Household formation and the need for new primary dwellings in the medium term
María Matea Rosa () and
M.ª del Carmen Sánchez Carretero
Economic Bulletin, 2015, issue OCT, 14 pages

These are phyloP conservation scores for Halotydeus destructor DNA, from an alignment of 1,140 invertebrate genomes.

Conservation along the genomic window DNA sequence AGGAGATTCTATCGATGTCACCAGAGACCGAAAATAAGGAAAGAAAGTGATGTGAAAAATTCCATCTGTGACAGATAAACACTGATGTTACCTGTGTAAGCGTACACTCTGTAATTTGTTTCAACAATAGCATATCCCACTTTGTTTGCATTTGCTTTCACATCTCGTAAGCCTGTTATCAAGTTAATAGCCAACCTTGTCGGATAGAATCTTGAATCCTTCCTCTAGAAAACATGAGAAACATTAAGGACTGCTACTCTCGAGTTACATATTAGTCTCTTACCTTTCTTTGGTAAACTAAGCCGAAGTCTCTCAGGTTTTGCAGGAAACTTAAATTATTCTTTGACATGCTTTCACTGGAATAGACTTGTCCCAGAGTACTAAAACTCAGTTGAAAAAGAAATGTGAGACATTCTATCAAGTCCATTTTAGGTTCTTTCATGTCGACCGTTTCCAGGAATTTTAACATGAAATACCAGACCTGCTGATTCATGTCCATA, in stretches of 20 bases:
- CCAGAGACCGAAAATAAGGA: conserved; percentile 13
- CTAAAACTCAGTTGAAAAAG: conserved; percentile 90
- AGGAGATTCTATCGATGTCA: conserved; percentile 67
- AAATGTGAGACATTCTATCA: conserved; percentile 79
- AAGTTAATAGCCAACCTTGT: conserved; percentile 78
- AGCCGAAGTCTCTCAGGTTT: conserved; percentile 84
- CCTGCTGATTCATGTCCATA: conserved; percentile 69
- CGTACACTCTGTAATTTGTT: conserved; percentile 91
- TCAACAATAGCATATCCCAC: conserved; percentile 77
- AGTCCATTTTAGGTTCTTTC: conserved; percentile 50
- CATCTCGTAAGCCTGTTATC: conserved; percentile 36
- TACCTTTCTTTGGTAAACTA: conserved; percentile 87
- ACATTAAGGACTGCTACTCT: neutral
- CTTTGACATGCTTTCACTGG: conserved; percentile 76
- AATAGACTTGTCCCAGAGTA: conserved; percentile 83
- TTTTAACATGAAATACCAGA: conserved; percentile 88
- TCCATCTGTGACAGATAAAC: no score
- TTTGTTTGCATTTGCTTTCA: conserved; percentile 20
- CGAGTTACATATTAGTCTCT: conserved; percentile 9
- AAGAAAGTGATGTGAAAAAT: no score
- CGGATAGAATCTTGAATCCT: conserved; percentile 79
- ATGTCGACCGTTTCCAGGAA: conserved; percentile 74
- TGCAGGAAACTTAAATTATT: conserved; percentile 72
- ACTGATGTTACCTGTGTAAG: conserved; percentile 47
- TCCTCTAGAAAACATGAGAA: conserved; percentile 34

Following the severe and protracted shake-out of the Spanish residential property market that began in 2008, the latest data indicate that the market is now starting to stabilise. Specifically, since end-2014, both housing purchases and housing starts have begun to show a slight recovery, fuelled by the general improvement in economic activity, the labour market impetus and more favourable financing conditions. Nevertheless, calibrating the strength of the recovery is no easy task. The depth of the housing crisis drove activity down to extremely low levels, so there may be a certain rebound effect in the initial recovery stages. In addition, household debt levels remain high, as does the unemployment rate (especially among persons of an age to form a household), and there is a plentiful stock of unsold property, all of which could limit sector recovery in the short term. In order to analyse the outlook for the residential property market, it is useful to draw a distinction between potential and actual housing demand: potential demand is essentially linked to demographic factors, while actual demand relies on more conjunctural factors such as credit availability, youth unemployment or the user cost of housing capital. This article aims to examine the role played by demographics in potential demand for primary dwellings, which is the component that may be estimated most directly from demographic projections. For this purpose, the household projections of the Spanish National Statistics Institute (INE) at provincial level for the period 2015-2029 are used; these assume that both the flow of immigrants and the household formation rate in 2014 will continue in future. Using this baseline scenario, several alternatives are formulated assuming, in comparison with the INE’s figures, a slightly higher inflow of immigrants and a smaller household size, and in consequence higher potential demand for primary dwellings. The estimates deriving from potential demand for primary dwellings could be an appropriate indicator of trend developments in new building needs in the absence of market imbalances. However, one of the legacies of the residential property market crisis is the sizeable stock of unsold housing, which means that potential demand may be met by new building, but also, initially, by sales of existing housing. Moreover, the amount of housing stock varies from one province to another and this, together with the low rate of interprovincial mobility of the Spanish population, suggests that an analysis of the housing market must include a regional dimension. Thus, to determine new housing needs at a national level, in this article estimated net household formation is aggregated province by province after deducting a certain level of unsold housing stock. The article is structured as follows: first the methodology used is described, and then the population projections are presented, outlining the different household formation scenarios for the period 2015-2029;3 lastly, alternative paths for housing stock absorption are considered to obtain an estimate of future new building needs.
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